The evacuation train that was supposed to arrive in the Ukrainian town of Kramatorsk last Friday was late.
Andrei Kovalov was standing on the busy platform waiting for the service that would take him west, far away from the fighting, which is on the verge of engulfing his home town of Bakhmut in Donetsk. The 45-year-old was among up to 4,000 other civilians at the train station that morning fleeing the advance of Russian troops across the country’s east. The station was hot and crowded, witnesses said; everyone was willing to stand on the long train journey, if it meant at least they could leave.
The war managed to find them anyway. Before the train to Dnipro pulled in, two ballistic missiles exploded over the railway station building, dropping deadly cluster munitions – illegal under international law because of the indiscriminate damage they cause over a wide area – all over the concourse and baggage hall.
“I remember it very clearly. I thought I could hear a plane, and then I was thrown on the floor,” Kovalov said from his hospital bed at a first line response hospital in the Dnipropetrovsk region. The Ukrainian authorities asked that the medical facility was not identified, as it is used for treating civilian and military casualties.
“The first minute was total chaos. The emergency response tents caught fire, cars caught fire. There was blood and smoke everywhere. Then people started shouting for everyone to get out of the station. Everyone was running. I tried to run but I fell. I didn’t realise until then that I had blood all over me and holes in my body.”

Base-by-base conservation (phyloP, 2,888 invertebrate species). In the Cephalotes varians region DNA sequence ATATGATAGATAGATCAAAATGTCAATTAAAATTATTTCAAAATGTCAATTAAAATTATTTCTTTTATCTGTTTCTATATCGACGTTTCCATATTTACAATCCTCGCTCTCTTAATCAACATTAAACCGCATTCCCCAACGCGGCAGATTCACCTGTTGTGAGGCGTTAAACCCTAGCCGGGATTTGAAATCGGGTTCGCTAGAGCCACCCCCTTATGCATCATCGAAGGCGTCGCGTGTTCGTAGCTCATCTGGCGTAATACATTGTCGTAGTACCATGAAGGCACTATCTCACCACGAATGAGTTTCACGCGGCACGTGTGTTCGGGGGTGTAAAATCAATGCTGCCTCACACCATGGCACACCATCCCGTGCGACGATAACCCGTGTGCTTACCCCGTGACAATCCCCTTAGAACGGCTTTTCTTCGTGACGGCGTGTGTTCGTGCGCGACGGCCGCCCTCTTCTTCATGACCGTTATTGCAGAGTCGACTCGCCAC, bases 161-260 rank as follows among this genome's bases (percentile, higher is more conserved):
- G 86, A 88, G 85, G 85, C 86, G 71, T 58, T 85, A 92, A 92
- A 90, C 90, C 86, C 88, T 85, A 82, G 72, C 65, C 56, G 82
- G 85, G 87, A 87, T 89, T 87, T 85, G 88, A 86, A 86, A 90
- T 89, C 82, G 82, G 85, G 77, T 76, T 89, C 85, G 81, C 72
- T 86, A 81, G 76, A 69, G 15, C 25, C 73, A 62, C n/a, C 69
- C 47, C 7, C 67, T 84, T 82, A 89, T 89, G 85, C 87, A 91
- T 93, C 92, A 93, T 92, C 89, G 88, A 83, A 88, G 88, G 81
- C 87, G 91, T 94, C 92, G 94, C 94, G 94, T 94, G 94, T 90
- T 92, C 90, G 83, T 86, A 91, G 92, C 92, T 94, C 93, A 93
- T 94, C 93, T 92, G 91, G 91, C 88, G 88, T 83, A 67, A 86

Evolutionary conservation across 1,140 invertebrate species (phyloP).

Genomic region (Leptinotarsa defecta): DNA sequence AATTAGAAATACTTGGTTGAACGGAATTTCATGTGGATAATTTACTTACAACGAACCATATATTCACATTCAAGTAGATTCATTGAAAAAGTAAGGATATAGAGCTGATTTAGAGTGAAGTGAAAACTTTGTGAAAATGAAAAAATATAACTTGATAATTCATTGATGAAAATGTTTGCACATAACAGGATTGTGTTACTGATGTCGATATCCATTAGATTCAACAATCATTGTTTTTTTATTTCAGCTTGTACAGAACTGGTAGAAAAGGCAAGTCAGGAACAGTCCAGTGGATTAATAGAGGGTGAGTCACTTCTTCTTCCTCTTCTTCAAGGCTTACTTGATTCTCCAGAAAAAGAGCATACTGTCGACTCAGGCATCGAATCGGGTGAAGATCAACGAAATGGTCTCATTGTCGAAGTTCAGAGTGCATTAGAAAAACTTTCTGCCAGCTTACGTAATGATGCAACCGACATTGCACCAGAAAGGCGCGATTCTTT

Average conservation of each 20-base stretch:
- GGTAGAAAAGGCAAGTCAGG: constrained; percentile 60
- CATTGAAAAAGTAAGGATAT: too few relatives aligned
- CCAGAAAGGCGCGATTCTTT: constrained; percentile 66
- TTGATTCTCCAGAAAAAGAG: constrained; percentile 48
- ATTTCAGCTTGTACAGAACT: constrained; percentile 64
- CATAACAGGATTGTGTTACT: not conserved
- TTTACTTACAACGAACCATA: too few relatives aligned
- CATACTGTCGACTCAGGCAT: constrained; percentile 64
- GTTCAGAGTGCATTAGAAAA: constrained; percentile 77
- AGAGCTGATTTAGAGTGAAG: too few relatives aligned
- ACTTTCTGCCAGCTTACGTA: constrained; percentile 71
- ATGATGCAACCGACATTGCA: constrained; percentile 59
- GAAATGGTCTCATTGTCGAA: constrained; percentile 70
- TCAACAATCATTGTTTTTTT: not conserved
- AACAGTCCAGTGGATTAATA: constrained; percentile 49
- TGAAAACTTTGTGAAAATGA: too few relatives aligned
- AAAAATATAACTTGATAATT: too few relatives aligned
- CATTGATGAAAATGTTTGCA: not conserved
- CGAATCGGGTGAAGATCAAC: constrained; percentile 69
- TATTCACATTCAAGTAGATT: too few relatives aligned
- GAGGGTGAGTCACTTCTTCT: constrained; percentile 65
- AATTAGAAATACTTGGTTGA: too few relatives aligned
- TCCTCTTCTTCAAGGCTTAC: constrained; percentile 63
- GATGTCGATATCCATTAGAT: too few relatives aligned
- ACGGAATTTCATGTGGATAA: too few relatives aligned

The leather worker was injured by shrapnel that hit his shoulder and lacerated both his legs. He was given first aid and taken to the hospital, and doctors there are hopeful he should eventually be able to walk again.
Kovalov’s injuries are devastating and he is still in great pain, but he escaped alive; 57 people were killed in the Kramatorsk attack and another 109 were injured in one of the worst losses of life in a single incident in the six-week-old war to date. No soldiers were at the station at the time two Soviet-era Tochka-U missiles struck the area, Ukrainian officials said: most of those present were women and children.
In the aftermath of the attack, footage from the station showed streaks of blood over the ground and large stacks of unclaimed luggage. Mobile phones rang from the bags as families tried to find out if their loved ones had survived.
The casing of one of the rockets, which fell on the grass outside the front of the railway station, had been daubed in white paint with a message in Russian: za detei – for, or on behalf of, the children. But Moscow has denied it carried out the deadly strike, claiming instead that Ukraine’s armed forces are to blame. Ukraine’s president, Volodymyr Zelenskiy, called the Kramatorsk attack an act of “evil that has no limits”.